FAQ OF THE INTERNET BBQ LIST

Section 3
Administrative


  1. Administrative

    1. How to get on the list
      To subscribe to the Thead BBQ List, set your Web browser to this URL:

      http://listserv.azstarnet.com/cgi-bin/lwgate/listsavail.html

      Follow the directions to subscribe to the BBQ List. You have a choice--regular or digest format.

      Or you can send an email to: bbq-request@listserv.azstarnet.com

      and in the body of the message put: SUBSCRIBE BBQ

    2. How to get off the list
      To unsubscribe to the Thead BBQ List, set your Web browser to this URL:

      http://listserv.azstarnet.com/cgi-bin/lwgate/listsavail.html

      Follow the directions to unsubscribe from the BBQ List.

      Or you can send an email to: bbq-request@listserv.azstarnet.com

      and in the body of the message put: UNSUBSCRIBE BBQ

      To change from the regular to digest format or the other way around, you must first unsubscribe to the format you are currently receiving and then subscribe to the format you wish to receive.

    3. Posting guidelines
      Editor--

      As with any newsgroup or mailing list, there are certain courtesies to which all subscribers should adhere.

      1. We are all friends here. There should be no posts that are insulting or degrading to any members of the list.
      2. Flame wars. When someone does post an insulting or degrading message, it's best just to ignore it. What often happens is that the post is responded to and a flame war on the list ensues. This is a total waste of bandwidth and does nothing but make people mad and hurt feelings. Flame wars have no place on the BBQ List.
      3. There are women and kids on this list, so all posts should be respectful of that audience.
      4. Avoid sending posts to the list that are devoid of any real information content to the list members, such as 'one-liners' and 'me-too' posts. These just waste bandwidth.
      5. Use private email to a list member for messages that are not of concern or interest to all list members.
      6. When you reply to a post by another list member, cut the original post to the minimum number of lines necessary to make a meaningful reference. Please save the bandwidth--the Internet is getting to be a very crowded place.
      7. When posting to the BBQ List, never include attachments, such as documents, drawings, sound files, video clips or pictures. Many email programs cannot process attachments and sending them can cause all kinds of problems, as well as wasting a lot of bandwidth. If you have an attachment you wish to share with the List, please put it on a Web page and post its URL.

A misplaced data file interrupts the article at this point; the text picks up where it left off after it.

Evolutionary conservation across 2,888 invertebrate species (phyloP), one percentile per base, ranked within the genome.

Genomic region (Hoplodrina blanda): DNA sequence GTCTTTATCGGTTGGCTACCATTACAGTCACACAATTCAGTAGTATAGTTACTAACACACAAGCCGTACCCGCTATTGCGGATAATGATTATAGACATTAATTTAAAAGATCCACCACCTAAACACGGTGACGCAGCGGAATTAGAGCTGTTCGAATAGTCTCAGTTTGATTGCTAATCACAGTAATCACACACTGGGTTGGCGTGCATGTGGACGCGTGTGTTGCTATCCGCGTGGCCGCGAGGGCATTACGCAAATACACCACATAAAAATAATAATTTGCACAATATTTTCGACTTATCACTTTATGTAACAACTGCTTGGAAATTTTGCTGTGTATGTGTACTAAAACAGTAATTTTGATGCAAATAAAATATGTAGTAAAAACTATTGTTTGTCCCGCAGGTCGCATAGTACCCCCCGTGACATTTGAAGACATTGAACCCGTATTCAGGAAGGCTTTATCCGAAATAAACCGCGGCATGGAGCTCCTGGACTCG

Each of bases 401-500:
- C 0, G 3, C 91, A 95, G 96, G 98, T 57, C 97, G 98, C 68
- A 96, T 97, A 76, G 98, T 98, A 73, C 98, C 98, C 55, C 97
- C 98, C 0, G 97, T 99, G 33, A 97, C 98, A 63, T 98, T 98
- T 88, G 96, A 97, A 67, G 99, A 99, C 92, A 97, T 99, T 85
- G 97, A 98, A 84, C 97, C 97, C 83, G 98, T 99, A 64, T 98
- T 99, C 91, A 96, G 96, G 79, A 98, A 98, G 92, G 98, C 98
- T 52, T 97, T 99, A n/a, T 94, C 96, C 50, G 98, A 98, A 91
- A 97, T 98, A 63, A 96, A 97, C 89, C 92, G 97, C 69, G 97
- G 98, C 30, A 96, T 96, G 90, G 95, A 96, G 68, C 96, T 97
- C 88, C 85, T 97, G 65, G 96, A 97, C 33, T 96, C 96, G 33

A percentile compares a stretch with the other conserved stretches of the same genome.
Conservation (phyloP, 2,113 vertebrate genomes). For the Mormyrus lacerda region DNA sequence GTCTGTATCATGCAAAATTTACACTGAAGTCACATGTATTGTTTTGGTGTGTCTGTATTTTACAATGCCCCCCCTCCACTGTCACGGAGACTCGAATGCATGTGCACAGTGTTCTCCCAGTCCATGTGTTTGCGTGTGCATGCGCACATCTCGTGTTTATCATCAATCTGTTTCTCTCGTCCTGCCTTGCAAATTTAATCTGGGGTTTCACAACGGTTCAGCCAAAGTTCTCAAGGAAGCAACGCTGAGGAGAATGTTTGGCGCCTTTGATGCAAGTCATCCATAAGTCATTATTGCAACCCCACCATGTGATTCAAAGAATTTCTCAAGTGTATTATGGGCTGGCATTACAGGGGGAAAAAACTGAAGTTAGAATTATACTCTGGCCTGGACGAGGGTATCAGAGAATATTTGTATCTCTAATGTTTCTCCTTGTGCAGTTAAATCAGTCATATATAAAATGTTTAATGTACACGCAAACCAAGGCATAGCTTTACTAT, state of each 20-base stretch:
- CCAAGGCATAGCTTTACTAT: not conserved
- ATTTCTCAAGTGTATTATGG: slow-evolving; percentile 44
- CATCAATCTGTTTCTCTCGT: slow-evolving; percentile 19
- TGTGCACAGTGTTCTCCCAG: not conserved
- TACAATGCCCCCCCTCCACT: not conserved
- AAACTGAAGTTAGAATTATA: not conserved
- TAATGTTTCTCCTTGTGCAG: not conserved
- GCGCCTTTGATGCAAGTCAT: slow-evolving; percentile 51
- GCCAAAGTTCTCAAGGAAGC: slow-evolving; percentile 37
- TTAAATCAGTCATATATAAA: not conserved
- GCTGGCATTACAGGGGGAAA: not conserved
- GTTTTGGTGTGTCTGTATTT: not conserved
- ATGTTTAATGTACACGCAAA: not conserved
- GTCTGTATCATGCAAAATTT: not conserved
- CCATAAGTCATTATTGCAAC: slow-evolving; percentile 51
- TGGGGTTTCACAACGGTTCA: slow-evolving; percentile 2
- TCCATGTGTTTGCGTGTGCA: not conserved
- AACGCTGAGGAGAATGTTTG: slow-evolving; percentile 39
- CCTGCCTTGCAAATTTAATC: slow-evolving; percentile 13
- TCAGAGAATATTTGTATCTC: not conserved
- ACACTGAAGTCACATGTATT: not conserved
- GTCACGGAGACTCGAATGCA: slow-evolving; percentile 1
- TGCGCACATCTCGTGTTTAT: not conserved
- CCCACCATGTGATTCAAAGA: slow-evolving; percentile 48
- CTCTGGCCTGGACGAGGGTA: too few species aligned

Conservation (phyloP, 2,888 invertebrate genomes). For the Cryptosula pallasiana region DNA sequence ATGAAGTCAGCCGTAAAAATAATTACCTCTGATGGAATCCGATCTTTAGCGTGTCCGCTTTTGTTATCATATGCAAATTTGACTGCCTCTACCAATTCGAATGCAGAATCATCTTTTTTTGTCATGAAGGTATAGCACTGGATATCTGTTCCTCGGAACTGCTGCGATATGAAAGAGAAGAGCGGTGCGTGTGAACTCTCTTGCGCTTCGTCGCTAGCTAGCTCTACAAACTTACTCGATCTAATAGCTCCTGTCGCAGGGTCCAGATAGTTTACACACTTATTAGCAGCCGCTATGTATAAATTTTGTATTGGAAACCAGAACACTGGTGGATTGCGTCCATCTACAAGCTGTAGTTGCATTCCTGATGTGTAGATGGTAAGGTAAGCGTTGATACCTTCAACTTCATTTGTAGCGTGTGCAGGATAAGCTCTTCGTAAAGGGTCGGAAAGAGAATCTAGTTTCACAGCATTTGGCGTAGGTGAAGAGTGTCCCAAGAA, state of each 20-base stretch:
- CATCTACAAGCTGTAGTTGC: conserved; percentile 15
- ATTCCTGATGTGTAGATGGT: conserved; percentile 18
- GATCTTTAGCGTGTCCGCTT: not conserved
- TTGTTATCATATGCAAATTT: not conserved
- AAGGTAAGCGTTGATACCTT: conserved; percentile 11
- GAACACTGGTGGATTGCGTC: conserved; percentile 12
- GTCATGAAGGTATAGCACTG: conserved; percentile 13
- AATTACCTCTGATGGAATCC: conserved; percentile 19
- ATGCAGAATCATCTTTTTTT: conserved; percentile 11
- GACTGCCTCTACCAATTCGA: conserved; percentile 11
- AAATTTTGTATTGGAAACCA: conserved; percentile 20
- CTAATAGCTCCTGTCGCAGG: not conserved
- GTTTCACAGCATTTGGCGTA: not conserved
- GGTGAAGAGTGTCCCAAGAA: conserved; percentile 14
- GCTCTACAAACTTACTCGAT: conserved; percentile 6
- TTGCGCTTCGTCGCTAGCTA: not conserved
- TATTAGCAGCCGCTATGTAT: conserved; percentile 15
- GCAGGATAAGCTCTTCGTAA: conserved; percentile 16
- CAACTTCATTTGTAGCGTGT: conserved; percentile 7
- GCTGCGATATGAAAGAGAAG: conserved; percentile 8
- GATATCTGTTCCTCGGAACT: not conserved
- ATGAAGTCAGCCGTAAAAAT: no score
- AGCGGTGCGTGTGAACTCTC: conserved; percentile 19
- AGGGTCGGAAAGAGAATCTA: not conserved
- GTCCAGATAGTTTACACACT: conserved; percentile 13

8. When posting a message to the List and you have a barbecue-related question, make sure that the subject line of the message reflects your question. For example, 'Subject: How do I smoke fish?' will get you answers.
      9. Advertising on this list is discouraged. If you do it, expect to get flamed big time. If you can condense your ad to a couple of lines, put it in your signature. Then no one will complain too loudly. If someone asks questions about your product or service, just answer them by private email.
      10. Remember, we're here to have some fun and to share information on barbecuing.

    4. Front porch rules apply
      Rodney Leist--

      The BBQ List is a loose-structured, tight-knit group of folks from all over the world who have adopted a casual "front porch get-together" climate for discussions. If you've never participated in a front porch meeting before, here's the way it usually works. Generally, at the start, serious topics are discussed in depth and at length with many varying opinions, pro and con, thrown out for whatever they are worth. For us the topics involve what and how to barbecue (and all that goes with it).

      As time wears on, jokes and bull sessions are injected and other topics gradually creep into the discussions, displacing the primary topics. Some folks who are not interested in the off topic exchanges, may decide to take care of some other business for a while. Hopefully most of them gradually return. Occasional lulls in the conversation occur. Some folks get busy or stop to ponder, or maybe even sulk, then all of a sudden, the discussion fires back up to a "Del key" numbing pace before once again returning to issues focusing around the primary topic. The cycle continues into the wee hours of the night, again and again and again. Along the way, somehow we manage to talk a lot about barbecue.